Revisionary - Jim C. Hines

A year ago Issac revealed the existence of magic to the world, dreaming of the freedom to use magic to make the world a better place.  But the revelation left many people scared and confused, and others hungry for the power it offered.  Even the Porter-run New Millennium is at risk of falling victim to power-games by the government officials.  A dream to heal the world is stymied by politics and legislation, while other's push for projects with tactical and military potential.  Meanwhile increasing threats to the magical population has some pushing back, which may be exactly what the powers that be want.  As a Porter, Issac is no stranger to fighting against misuse of magic, but with a threat so much bigger than he, does he have the wit and resources to protect what really matters?

Issac and his friends are facing a real and present danger, one that they don't all expect to survive.

All of the Magic ex Libris books have an element of dark danger mixed with a rather cheeky literary sense of humor.  It is completely reasonable to expect a scene where monsters are battled with the works of Prachett, and Smudge is a fire spider (pulled from a different series by Hines) that eats gummi worms and chases a laser pointer like a kitten.  But these elements exist within plots that contain monsters, corruption, and great personal sacrifice.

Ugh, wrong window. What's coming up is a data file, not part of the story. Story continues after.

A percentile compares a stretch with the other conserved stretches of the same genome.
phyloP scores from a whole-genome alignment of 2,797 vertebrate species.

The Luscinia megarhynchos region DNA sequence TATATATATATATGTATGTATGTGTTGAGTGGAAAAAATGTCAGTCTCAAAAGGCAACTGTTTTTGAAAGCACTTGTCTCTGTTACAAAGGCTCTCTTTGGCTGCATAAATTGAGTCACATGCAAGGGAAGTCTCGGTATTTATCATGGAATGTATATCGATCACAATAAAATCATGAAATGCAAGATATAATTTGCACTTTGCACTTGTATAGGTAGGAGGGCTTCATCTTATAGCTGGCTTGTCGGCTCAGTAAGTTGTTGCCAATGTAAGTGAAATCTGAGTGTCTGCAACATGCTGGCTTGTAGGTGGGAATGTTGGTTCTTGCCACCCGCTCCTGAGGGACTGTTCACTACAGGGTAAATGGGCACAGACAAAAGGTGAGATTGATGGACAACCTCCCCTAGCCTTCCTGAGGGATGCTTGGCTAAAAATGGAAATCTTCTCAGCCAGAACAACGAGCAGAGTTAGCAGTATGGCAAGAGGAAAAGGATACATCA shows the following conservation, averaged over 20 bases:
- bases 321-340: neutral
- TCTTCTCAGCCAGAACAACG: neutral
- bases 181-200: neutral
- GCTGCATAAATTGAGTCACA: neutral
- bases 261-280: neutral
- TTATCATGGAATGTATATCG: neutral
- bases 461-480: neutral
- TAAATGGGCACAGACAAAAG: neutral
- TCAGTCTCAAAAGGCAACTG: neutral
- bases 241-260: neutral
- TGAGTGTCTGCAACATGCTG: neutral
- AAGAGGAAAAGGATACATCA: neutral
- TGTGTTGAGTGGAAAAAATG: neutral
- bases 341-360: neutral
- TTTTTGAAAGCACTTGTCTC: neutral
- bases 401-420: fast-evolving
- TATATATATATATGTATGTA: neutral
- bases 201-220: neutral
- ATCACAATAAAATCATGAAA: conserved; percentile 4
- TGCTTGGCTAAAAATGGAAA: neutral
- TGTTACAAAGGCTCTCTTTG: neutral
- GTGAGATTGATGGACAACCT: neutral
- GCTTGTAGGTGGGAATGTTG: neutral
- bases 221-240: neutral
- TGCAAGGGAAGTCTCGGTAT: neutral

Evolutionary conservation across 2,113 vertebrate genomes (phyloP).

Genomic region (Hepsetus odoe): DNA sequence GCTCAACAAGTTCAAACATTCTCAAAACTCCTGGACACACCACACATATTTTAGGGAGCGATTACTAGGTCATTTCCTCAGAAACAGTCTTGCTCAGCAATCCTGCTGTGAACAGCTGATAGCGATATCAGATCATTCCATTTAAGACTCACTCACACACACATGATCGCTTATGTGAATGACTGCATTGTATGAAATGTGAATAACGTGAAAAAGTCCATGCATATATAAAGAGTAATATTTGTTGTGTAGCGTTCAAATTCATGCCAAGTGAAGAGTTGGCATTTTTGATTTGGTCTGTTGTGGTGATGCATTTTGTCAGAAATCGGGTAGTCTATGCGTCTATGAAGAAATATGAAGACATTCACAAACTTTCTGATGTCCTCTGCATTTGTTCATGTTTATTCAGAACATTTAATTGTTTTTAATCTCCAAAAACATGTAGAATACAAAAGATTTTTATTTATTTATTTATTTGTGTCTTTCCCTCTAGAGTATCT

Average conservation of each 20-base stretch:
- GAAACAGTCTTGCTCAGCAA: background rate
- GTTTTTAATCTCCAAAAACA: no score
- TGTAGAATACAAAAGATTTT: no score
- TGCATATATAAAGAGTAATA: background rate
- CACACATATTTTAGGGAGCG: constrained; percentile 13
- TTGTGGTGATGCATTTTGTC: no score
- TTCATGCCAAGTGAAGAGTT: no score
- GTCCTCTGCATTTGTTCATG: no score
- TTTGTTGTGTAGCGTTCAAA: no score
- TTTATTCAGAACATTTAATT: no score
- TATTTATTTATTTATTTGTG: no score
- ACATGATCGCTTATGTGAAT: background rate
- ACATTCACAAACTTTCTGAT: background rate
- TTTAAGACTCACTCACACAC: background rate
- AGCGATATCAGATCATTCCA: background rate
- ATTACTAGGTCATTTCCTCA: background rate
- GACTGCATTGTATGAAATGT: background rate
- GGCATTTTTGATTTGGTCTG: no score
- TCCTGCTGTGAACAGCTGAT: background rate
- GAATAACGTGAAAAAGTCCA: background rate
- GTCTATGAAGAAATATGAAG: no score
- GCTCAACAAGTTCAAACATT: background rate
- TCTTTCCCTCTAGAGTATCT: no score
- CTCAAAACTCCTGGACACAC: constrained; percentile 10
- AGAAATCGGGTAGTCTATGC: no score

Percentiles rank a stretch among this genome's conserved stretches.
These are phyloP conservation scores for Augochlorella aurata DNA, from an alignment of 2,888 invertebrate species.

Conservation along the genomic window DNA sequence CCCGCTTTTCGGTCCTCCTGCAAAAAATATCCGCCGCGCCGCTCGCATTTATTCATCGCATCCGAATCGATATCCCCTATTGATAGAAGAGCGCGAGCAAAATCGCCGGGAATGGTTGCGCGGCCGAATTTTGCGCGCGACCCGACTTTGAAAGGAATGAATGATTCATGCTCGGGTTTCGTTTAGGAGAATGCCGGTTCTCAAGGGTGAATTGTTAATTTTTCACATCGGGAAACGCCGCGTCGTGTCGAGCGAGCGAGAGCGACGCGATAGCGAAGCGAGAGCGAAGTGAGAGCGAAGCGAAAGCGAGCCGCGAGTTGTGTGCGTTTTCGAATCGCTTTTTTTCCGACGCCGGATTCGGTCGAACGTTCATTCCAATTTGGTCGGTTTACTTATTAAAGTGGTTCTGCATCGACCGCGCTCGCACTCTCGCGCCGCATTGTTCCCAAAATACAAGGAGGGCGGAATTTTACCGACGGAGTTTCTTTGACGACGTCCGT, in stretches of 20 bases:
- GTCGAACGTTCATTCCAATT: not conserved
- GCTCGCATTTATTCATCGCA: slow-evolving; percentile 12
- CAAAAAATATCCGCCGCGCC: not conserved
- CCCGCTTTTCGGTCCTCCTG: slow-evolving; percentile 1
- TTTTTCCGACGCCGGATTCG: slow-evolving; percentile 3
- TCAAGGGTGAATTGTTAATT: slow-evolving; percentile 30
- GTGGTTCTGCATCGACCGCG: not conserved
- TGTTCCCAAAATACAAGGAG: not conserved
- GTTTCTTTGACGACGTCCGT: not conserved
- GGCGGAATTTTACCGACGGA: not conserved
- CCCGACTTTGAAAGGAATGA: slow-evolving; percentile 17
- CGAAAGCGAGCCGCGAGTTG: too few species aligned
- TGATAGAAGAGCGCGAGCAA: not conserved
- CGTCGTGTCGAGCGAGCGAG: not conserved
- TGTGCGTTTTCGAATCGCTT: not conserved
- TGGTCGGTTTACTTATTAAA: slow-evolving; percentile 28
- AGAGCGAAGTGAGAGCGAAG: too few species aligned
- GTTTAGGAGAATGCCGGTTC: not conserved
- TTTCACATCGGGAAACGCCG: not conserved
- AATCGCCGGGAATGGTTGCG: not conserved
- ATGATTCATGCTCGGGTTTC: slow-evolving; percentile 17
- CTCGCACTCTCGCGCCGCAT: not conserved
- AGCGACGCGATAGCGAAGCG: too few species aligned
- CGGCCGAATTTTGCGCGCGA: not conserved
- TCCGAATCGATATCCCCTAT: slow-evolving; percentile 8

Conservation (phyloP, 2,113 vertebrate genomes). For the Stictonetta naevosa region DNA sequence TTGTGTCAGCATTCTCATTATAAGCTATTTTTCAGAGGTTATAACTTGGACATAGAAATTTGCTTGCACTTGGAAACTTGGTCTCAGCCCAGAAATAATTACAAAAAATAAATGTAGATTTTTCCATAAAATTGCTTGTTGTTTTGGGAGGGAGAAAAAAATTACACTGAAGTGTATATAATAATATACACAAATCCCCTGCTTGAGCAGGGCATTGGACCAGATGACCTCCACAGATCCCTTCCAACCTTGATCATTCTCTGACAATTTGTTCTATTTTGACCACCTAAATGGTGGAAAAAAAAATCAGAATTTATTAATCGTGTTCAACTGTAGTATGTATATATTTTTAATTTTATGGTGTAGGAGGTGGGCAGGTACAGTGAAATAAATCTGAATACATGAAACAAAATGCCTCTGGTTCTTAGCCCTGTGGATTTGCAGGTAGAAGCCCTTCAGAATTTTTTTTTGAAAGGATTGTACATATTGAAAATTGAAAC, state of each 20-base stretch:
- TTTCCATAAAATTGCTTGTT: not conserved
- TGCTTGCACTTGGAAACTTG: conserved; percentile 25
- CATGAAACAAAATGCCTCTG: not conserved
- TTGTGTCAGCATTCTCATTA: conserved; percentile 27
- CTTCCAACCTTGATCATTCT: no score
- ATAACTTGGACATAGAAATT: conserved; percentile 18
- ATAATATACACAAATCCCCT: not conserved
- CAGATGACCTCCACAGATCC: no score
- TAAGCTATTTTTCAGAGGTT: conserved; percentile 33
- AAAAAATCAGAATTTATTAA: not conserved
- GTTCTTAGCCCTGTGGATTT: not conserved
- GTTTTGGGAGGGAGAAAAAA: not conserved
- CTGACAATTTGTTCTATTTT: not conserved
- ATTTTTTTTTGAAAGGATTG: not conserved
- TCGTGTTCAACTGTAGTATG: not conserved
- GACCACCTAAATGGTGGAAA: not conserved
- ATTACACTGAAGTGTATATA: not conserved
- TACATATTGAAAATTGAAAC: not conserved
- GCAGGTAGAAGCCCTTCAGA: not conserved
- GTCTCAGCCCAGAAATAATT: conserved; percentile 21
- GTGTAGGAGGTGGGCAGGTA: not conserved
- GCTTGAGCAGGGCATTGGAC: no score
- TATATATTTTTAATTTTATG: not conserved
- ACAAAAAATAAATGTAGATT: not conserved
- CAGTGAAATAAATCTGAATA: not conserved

Revisionary is the darkest, and uncomfortably relevant to the world we live in.  Fear-mongering, calls for registration of all magical individuals, consideration of containment camps, turning human rights into privileges, and domestic terrorism.  The pain and fear caused by painting a widely defined population as dangerous (though, admittedly, some of them are very dangerous) when all they want to do is just be is woven throughout.

A fast-paced, creative, and clever continuation of the series.

Also reviewed:
Codex Born (Magic ex Libris #2)
Unbound (Magic ex Libris #3)

Apparently I never officially reviewed Libriomancer.  Whoops.  (Sorry Jim)

Advance Reader Copy courtesy of DAW (Penguin RandomHouse) in exchange for an honest review; changes may exist between galley and the final edition.